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BOE Begins Reviewing Superintendent’s Budget

Following Interim Superintendent of Schools John Reed’s presentation of his proposed budget for the 2014-15 fiscal year on Thursday, January 23, the Board of Education began hearing from advocates for different parts of the budget.

The school board heard from representatives of the elementary schools and Reed Intermediate School Principal Anne Uberti on January 23, and from Newtown Middle School Principal Thomas Einhorn, Newtown High School Principal Charles Dumais, Director of Pupil Services Julie Haggard, and Newtown Continuing Education Director Elissa Gellis at its meeting on Tuesday, January 28.

As presented by Dr Reed, the proposed 2014-15 $71,580,034 school budget represents an increase of $534,730, reflecting a 0.75 percent change over the 2013-14 budget. Read more about the superintendent’s proposed budget here. The superintendent’s proposed operating budget is also available online off the school district’s website here.

 

Elementary Schools

“As you go through the elementary school budgets,” Head O’ Meadow Principal Barbara Gasparine began on Thursday, “you will see that they are status quo budgets. No new programs. No new staff.”

The entire elementary school proposed budget for 2014-15 is $10,302,996 for the four elementary schools. The current 2013-14 elementary school budget is $10,344,522.

Ms Gasparine said the school board was given enrollment charts with recommended staffing for each elementary school; she also said the elementary school principals feel the need to see how the rest of the school year and the summer “play out” before decisions are made. Enrollment, she said, is variable, and current recommended staffing reductions may shift with future numbers.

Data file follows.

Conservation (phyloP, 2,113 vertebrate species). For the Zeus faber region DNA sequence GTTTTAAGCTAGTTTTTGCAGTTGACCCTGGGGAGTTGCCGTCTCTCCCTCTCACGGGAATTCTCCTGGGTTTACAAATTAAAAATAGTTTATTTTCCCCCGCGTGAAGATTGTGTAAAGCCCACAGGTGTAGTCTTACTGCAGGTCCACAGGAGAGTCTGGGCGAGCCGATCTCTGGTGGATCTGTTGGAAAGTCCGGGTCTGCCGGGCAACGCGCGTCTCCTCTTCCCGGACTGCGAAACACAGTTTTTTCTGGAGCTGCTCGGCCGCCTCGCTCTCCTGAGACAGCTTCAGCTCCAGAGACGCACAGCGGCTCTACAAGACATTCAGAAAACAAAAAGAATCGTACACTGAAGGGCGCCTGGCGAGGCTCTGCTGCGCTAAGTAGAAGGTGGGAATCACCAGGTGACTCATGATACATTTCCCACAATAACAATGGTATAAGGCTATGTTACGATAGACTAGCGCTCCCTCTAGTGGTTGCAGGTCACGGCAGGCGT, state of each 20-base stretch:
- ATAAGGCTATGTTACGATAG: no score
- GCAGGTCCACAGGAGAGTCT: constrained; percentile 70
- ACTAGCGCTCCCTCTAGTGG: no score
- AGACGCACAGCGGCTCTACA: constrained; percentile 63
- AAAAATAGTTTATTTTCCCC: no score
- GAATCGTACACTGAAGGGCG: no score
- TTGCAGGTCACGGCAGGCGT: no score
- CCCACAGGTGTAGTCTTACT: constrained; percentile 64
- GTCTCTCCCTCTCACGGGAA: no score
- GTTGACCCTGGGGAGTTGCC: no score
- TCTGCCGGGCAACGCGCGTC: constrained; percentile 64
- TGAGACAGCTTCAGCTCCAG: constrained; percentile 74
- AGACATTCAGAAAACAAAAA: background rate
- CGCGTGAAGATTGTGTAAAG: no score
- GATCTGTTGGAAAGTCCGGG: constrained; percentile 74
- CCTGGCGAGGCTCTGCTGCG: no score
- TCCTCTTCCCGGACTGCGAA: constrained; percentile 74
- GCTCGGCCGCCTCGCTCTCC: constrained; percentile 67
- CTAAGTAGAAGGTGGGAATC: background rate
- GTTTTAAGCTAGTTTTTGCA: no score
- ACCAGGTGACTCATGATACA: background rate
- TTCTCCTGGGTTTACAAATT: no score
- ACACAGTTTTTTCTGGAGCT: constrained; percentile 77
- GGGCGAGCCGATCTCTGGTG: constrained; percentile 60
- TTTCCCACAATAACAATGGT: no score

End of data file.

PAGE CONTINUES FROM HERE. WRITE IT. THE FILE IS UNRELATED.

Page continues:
“We’d really like to have the flexibility to make those decisions a little later on,” said Ms Gasparine. “I can tell you that just in the past month, Head O’ Meadow has enrolled seven new students, which is a pretty high number for this time of the year.”

Continuing, Ms Gasparine said the principals report a continuing impact from the events of 12/14, and the principals see a need for continued support staff.

“Our school counselors and our school psychologists are very busy,” she said, “and we don’t see a need for that going away any time soon.”

Due to what Ms Gasparine called a “very rigorous teacher evaluation program that requires a great deal of dedicated time” she said, “More than ever we really need to rely on our school leadership teams, such as our lead teachers, to help us with the management of our buildings to meet the demands of that plan.”

Sandy Hook School Principal Kathy Gombos said the focus of the elementary schools continues to be on teaching and learning.

“We believe that our budgets, though we had to make some tough decisions from some of our cuts, that we did maintain what we needed to, to focus on teacher growth and student academic achievement,” Ms Gombos said.

After school board member John Vouros asked whether the elementary school administrators are pleased with full-day kindergarten, Middle Gate Elementary School Principal Christopher Geissler said he is satisfied with the program.

“I think the team, again, has worked very well to put together a program to meet the needs of putting in a full-day program, but also a number of new programs,” Mr Geissler said. “I think the program is terrific. It is getting better each time I go in, each time we talk and have a professional conversation. It’s getting better, and I’ve seen the kids grow immensely from the beginning of this year.”

 

Reed Intermediate School

Reed Intermediate School Principal Anne Uberti told the school board she spent time working with elementary teachers.

Reed’s proposed 2014-15 budget is $4,919,297. The school’s 2013-14 current budget is $4,971,245.

“It is important to me that the intermediate school is aligned and informed as to what the elementary [schools are] doing,” Ms Uberti said.

She also said her budget reflects similar things that the elementary school budget reflect, like declining enrollment and mental and physical well-being of students and staff.